Assuming that such a thing can be found cheaper. As long as it's the same type, and voltage then any same sized quality battery would probably work just fine. To make it all fit properly, they'd likely need to be the same dimensions too. 

Just my .02 cents. 

Share this post


Link to post
Share on other sites

The advice you are giving, Kenfain, is pretty much the same as what  I have got as I called various people in the know to gain an education on batteries. 

I have also found that you can buy Lead-acid batteries for considerably less than half the cost as the Discover batteries.  You can find various  Lead-acid batteries have the same ratings, size and pole configuration as the Discover  battery and will drop right in.  The downside is that Lead acid batteries require maintenance (keeping them filled with water and keeping them clean) where as the Discover dry cell batteries are fairly care free.   The life of each type is probably similar.   The distance per charge  is comparable.   Seems like extra maintenance associated with lead-acid replacements would make sense considering the cost of the superior, but extremely expensive dry cell batteries.  There are other type of batteries available too (AGM, lithium, gel batteries,) but all are more expensive than lead acid, and you may have trouble finding a direct replacement to fit the E1..

If recycling batteries are a consideration, Lead acid batteries are usually recycled whereas dry cells are not.

One of the things I wondered about is what happen if you happen to roll your E1.  Might that spill sulfuric acid all over the UTV occupants?   I was told these golf cart batteries can be tipped upside down without spilling anything.  

Common sense dictates replace all the batteries if one goes bad when the battery pack is past half its life, but can replace only one if the batteries are newer.    If you change battery type you must change the settings on the E1's charger (takes things to do that that the typical owner doesn't have ,  most golf cart shops can do it).     I have been told by a couple of people that the particular brand of charger used in the E1 is the highest quality charger in the business.   

Share this post


Link to post
Share on other sites

Thanks for the useful advice. The charger fitted is one of these - https://delta-q.com/product/ic1200-industrial-battery-charger/ - and it is indeed one of the best you can get. It's reprogrammable for different battery packs, including li-ion although they recommend a battery management system for those, too. I might look into alternatives when the current batteries fail - at the moment they're working OK, seven out of the original eight being replacements. I can see keeping wet cell batteries clean being a problem with these buggies. Mine gets filthy when it's wet and muddy!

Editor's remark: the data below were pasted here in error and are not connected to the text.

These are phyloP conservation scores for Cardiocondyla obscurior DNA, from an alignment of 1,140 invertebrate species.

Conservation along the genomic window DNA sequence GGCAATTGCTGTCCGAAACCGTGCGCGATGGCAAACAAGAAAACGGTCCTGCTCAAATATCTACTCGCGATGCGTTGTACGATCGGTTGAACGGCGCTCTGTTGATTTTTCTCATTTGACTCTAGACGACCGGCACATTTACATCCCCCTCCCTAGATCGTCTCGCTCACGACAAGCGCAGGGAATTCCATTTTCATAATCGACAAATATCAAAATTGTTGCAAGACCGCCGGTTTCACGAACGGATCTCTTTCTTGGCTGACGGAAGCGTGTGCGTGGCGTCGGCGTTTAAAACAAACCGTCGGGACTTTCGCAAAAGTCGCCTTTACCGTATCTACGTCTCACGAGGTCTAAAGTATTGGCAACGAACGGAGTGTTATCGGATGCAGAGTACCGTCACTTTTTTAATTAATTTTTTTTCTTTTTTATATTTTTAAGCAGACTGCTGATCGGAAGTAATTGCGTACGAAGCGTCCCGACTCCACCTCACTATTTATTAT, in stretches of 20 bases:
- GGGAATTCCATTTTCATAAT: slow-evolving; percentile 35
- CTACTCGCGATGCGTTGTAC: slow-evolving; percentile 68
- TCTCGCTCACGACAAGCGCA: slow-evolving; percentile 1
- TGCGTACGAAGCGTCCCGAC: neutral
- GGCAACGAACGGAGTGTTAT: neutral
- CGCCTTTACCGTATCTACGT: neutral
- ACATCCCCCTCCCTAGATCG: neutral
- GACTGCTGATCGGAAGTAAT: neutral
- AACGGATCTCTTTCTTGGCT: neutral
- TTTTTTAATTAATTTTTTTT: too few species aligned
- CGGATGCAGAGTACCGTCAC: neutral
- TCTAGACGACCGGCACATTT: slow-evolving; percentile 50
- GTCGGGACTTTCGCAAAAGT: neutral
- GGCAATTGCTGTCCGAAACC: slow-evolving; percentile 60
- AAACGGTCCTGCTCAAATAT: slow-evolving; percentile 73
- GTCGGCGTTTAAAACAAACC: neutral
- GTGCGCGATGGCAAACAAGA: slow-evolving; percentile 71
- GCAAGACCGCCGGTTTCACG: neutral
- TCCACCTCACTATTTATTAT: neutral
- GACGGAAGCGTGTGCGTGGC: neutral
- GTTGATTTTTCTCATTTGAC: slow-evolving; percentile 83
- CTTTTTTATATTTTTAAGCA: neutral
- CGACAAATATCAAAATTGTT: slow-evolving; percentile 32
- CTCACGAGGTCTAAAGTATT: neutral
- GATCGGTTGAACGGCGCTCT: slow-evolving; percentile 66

My main concern is that the batteries are designed to give ten times the range I need on a normal day, so I'm always only taking 10% charge off the top as it were, before recharging for the next day. I wouldn't want to run them completely empty, but I worry that only ever taking a little power before recharging could end up damaging the battery as much as taking too much.

Share this post


Link to post
Share on other sites
2 hours ago, Osney said:

 I can see keeping wet cell batteries clean being a problem with these buggies. Mine gets filthy when it's wet and muddy!

If you have enough access space to change, and/or service the batteries. Then hosing them down with a pressure washer should do the trick.

                     ________________

My main concern is that the batteries are designed to give ten times the range I need on a normal day, so I'm always only taking 10% charge off the top as it were, before recharging for the next day. I wouldn't want to run them completely empty, but I worry that only ever taking a little power before recharging could end up damaging the battery as much as taking too much.

I wouldn't worry about it, car batteries last a long time. And the charge is topped off every time you drive. 

 

  • Like 1

Share this post


Link to post
Share on other sites

Join the conversation

You can post now and register later. If you have an account, sign in now to post with your account.
Note: Your post will require moderator approval before it will be visible.

Guest
Reply to this topic...

×   Pasted as rich text.   Paste as plain text instead

  Only 75 emoji are allowed.

×   Your link has been automatically embedded.   Display as a link instead

×   Your previous content has been restored.   Clear editor

×   You cannot paste images directly. Upload or insert images from URL.




×
×
  • Create New...